- Name: Transformers Trailbreaker
- Release Date:
- Char. Design:
- Toy Design:
Review by VF5SS
Out of the initial cast of Autobots, Trailbreaker was one of the most humble and unassuming member of the cartoon crew. The character usually appeared in a supporting role but never had a chance at the spotlight. That in itself is somewhat odd considering this was in a show where even Seaspray could get a whole episode to himself. Despite this lack of stardom, Trailbreaker's handy forcefield powers were often used in clutch moments to save the day and he seemed like an overall dependable guy.
When I started getting into toy collecting as a hobby, obtaining the G1 Transformers I remembered from the show but never owned was a high priority. I'd buy anything in decent condition for a fair price and I suppose Trailbreaker made enough of an impression on me that I had to have the reliable black truck guy on my shelves.
In vehicle mode, Trailbreaker is a Toyota Hi-Lux truck with a camper shell on the back. Like most of the early Transformers, Trailbreaker is a re-purposed Diaclone toy who received very few changes from the original release. Most notably the black Diaclone 4WD Hi-Lux had yellow stickers for his trim instead of matching set used on this version. At about four inches long, Trailbreaker is pleasingly compact and sturdy.
The front of the truck is almost completely diecast metal which gives this Autobot a lot of heft.
The detailing and finish on Trailbreaker make him quite an attractive piece even if he's not nearly as glamorous as a sports car. He's got that quiet majesty of an off-road vehicle and can even invoke the classic "commercial" low angle money shot.
His robot mode parts are pretty well hidden with the only egregious bits being some visible parts of his legs underneath.
The colorful patches along his sides are fairly authentic to a real 80's Toyota truck.
I really like the use of clear plastic for all of his various windows. They are all tinted just enough so it's hard to see the blatant robot head sleeping inside the camper. Trailbreaker's front windows are broken up a little awkwardly by a pair of bright blue stickers that don't quite match.
As a former Diaclone toy, Trailbreaker featured a little hatch on top of his roof to let a driver sit inside. Since I don't own any Diaclone mini-figures I will let their most recent relative, Spike, attempt to demonstrate this gimmick. Sadly he is a growing boy and doesn't fit as nicely as he did in the cartoon.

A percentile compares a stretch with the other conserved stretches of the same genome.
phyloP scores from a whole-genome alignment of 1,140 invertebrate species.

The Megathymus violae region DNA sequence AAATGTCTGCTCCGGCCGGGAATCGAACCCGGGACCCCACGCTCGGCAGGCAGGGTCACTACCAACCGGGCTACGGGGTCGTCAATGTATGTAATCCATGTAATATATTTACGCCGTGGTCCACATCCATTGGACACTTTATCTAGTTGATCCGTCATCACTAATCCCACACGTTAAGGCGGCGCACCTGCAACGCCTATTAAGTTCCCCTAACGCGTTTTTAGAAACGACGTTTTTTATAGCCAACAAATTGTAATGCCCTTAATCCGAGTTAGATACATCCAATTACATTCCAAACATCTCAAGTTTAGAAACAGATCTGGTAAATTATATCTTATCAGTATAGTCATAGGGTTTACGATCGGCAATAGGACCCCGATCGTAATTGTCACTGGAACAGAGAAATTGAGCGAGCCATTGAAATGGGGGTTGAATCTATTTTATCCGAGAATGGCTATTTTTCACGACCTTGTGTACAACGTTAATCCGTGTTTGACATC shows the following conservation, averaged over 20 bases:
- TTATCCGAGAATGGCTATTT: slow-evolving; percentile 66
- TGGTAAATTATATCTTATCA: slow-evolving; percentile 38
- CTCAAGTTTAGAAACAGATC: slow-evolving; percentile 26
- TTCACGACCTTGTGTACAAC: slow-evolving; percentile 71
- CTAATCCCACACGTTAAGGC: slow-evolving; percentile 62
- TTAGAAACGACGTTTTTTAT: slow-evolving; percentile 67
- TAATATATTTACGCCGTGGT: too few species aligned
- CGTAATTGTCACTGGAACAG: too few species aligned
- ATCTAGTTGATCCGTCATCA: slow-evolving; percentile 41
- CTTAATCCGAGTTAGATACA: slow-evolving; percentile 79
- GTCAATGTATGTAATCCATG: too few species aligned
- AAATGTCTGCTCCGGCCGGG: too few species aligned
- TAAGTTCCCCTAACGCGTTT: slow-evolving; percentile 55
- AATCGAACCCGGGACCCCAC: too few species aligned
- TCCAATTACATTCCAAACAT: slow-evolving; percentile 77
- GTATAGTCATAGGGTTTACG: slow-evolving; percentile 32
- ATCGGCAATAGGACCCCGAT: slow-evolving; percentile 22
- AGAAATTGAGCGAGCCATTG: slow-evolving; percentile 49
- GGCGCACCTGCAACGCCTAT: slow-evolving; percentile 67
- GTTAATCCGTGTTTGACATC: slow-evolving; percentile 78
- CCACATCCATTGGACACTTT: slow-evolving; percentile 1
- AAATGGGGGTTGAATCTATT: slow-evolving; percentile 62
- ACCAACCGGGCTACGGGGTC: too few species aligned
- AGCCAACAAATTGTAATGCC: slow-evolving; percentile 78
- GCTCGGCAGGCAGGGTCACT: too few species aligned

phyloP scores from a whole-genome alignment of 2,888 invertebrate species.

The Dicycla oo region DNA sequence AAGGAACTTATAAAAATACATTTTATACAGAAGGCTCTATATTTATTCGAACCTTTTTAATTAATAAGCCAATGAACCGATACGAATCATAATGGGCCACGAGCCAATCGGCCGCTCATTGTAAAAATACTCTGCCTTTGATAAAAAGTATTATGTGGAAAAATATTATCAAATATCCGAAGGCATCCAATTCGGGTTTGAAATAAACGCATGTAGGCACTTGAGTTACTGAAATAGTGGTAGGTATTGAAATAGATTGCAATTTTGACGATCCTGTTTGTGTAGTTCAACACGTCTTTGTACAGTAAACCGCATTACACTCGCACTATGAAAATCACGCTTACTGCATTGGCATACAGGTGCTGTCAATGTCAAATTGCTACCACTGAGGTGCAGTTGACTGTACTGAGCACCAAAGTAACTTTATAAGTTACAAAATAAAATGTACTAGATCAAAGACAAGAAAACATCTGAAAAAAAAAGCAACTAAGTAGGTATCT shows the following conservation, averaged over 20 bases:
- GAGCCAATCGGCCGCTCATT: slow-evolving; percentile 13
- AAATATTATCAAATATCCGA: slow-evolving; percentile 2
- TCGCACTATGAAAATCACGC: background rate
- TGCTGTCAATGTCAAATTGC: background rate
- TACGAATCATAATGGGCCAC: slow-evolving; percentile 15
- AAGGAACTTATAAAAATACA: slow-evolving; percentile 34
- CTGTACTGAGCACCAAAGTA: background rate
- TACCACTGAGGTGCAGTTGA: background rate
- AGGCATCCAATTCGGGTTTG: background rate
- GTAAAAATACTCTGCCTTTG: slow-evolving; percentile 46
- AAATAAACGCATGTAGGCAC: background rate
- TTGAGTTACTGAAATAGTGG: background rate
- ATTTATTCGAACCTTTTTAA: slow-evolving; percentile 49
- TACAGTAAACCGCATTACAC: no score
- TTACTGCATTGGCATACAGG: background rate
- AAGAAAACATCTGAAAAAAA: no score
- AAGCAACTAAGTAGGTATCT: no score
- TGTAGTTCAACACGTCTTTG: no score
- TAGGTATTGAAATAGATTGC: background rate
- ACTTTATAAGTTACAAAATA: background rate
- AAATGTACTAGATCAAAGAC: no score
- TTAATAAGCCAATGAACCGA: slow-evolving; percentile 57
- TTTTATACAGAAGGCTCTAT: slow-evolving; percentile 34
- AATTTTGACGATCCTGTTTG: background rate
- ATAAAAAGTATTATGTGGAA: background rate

He looks good with his fellow Autobots such as Sideswipe who is here represented by the G2 repaint.
Next to Skids, Trailbreaker's rugged vehicle mode proves much more appealing than the weird compact car everyone thought was a van.
And like many G1 Transformers, Trailbreaker comes with a bunch of parts that store absolutely nowhere in vehicle mode but are still essential to completing the figure. You get one radar scanner, a pair of fists, a pair of blasters, and two twin missile pods.
His transformation is straightforward with everything unfurling from the truck mode in a logical manner.
One thing to note on old Trailbreakers is the large hinge his head moves around on can become loose. As there is no way to lock his head to his upper body, the whole assembly can fall back down at the slightest touch. However the pin holding the hinge together can be easily slid out so the mechanism can be tightened with a little floor polish or nail polish.
Head issues aside, Trailbreaker makes for a good stocky guy in robot mode. To complete this form as per the instructions you just need to insert his fists and affix the radar scanner to the back of his head. The animation model didn't deviate too much from the toy with the most notable differences being a more human-like head and an actual pelvis to make him a less stout looking.